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36 minutes ago, D Kristof said:

 Over time the yeast will consume many of those other compounds. Time is your friend.

 

So, those yeasties devour other compounds as well, eh?  Do they produce alcohol when to do so as when they eat sugar?  btw, ever brew with Nutella?

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16 hours ago, Squirley Mic said:

btw, ever brew with Nutella?

 

I wouldn’t recommend brewing with Nutella. There is quite a bit of fat in it much like chocolate. There are other ways to get that flavor though. I recently brewed a Nutella style porter. I used hazelnut extract, cocoa nibs and added some lactose to try to simulate the creamyness. It turned out pretty good, but I’ll probably adjust the amounts of each if I do it again. 

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This will quite likely become a new obsession. Lol. Especially if this first batch turns out pretty good. I didn't have a whole lot of expectations, but then, what the heck? If I did everything right (I followed the instructions to the letter), there is a good chance this could be the best beer I've ever had! Why not? I'm a pretty patient guy so the 3 - 4 weeks won't be much of a problem. Especially if means the difference between success or failure. My problem is more likely going to be trying to do too much too quickly and wanting to do things I'm just not ready to do yet. Baby steps.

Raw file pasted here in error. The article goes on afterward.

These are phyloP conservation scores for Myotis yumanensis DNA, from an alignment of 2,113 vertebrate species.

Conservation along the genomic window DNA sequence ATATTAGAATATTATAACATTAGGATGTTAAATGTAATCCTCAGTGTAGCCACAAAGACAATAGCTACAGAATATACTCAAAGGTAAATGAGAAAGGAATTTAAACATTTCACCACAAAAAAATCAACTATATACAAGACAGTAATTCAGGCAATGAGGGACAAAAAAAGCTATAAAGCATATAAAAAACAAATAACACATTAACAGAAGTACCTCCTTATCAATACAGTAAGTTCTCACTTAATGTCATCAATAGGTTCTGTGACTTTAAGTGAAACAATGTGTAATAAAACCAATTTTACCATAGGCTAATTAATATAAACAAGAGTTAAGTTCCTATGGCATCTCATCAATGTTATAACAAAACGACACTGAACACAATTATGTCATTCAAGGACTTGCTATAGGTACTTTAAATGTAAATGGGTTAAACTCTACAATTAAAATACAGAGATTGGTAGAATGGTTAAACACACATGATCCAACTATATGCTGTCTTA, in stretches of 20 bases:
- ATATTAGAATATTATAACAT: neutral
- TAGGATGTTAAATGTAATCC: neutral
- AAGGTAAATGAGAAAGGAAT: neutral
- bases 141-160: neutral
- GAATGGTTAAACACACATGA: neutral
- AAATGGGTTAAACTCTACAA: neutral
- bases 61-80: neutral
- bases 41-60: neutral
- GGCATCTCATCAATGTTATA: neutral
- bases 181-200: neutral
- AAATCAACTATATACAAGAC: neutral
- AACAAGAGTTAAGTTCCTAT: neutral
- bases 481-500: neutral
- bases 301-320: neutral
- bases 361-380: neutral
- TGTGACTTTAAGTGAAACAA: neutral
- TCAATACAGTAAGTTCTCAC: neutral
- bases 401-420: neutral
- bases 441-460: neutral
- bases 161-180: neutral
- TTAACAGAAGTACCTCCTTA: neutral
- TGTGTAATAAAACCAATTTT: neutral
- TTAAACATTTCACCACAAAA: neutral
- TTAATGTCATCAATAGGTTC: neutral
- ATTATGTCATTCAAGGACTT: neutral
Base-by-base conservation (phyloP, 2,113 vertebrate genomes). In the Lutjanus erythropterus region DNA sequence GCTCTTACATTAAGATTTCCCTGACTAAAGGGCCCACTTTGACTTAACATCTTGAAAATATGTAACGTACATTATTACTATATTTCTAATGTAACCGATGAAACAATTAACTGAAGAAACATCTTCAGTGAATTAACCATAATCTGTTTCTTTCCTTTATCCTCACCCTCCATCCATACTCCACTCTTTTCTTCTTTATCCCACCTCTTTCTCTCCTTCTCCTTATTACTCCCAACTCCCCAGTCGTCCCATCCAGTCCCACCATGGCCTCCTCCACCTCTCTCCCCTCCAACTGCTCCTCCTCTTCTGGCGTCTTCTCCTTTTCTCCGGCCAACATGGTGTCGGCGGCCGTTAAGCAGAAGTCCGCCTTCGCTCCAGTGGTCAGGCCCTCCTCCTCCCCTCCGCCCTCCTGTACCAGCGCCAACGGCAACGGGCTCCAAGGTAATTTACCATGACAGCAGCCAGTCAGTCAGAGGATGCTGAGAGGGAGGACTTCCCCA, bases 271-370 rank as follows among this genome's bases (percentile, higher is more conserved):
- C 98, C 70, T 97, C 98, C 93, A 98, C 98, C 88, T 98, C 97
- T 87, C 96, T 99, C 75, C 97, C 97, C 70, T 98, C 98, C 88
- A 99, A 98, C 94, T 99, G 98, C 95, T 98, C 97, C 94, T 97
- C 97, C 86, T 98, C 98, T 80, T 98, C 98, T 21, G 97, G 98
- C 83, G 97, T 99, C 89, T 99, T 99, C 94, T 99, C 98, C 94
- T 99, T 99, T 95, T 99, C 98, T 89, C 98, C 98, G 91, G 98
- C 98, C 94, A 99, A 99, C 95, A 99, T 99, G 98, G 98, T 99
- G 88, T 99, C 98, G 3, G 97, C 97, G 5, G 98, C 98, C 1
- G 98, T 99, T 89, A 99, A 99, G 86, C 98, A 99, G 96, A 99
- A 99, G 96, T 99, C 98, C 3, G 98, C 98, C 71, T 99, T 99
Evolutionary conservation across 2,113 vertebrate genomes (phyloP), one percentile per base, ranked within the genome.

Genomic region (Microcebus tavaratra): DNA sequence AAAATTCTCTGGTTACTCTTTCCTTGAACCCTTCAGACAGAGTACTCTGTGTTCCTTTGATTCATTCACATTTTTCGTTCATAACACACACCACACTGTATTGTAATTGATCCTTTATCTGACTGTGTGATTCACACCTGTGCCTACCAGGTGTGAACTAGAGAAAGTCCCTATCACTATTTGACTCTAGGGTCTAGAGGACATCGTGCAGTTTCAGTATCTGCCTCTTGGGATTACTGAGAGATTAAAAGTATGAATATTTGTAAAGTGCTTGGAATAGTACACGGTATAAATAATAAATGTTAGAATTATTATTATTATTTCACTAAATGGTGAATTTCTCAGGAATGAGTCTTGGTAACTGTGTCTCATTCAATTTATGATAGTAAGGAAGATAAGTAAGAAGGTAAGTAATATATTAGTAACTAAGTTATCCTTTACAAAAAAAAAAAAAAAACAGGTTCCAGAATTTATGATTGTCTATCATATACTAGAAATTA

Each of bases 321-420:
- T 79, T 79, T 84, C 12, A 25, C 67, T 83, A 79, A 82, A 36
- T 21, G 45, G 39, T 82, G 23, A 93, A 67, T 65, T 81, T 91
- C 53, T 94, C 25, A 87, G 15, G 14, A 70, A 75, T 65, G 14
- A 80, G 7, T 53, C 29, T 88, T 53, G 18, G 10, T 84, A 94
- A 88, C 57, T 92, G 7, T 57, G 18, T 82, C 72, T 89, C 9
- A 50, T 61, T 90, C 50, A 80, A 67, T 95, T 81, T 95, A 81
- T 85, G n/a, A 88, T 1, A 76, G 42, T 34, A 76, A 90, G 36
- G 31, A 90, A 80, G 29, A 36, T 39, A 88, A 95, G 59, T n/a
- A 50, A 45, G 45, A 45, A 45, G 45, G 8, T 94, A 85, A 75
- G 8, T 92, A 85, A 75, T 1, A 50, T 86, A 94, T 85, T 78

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11 minutes ago, Don H said:

This will quite likely become a new obsession.

 Very easily.  From my experience all it took was trying that first batch (looking back it was terrible, temp issue I think, but I made it).  Then I stepped up to 3 LBKs and got a pipeline started.  Within 5 months of my 1st batch I was on to All Grain doing 3 gallon batches, then it went to 5, to 10, to 15 and eventually to 35 gallon batches and well, now, in 2018 we sold 20 BBLs (620 gallons) of Manfish beer.  Yes, “obsession” is right. :) 

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3 minutes ago, Don H said:

Wow kedogn! I don't know if I'd ever get that far! Well, maybe. Lol. That's awesome though!

It was never a thought for me when I started out either.  Then friends kept telling me I needed to be able to sell my beer because they loved it. I kept reminding them: a) You’re drinking for free and b) You’re drunk lol. :)  however, they were right and here we are. 

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On Saturday, December 29, 2018 at 3:05 PM, Squirley Mic said:

 

So, those yeasties devour other compounds as well, eh?  Do they produce alcohol when to do so as when they eat sugar?  btw, ever brew with Nutella?

Although not biologically correct, think of your yeast as being bulimic. They eat and puke, especially if too warm. What they puke out is sometimes partia conversions which can still be converted. Doesn't take much to give off flavors and the alcohol addition is minimal.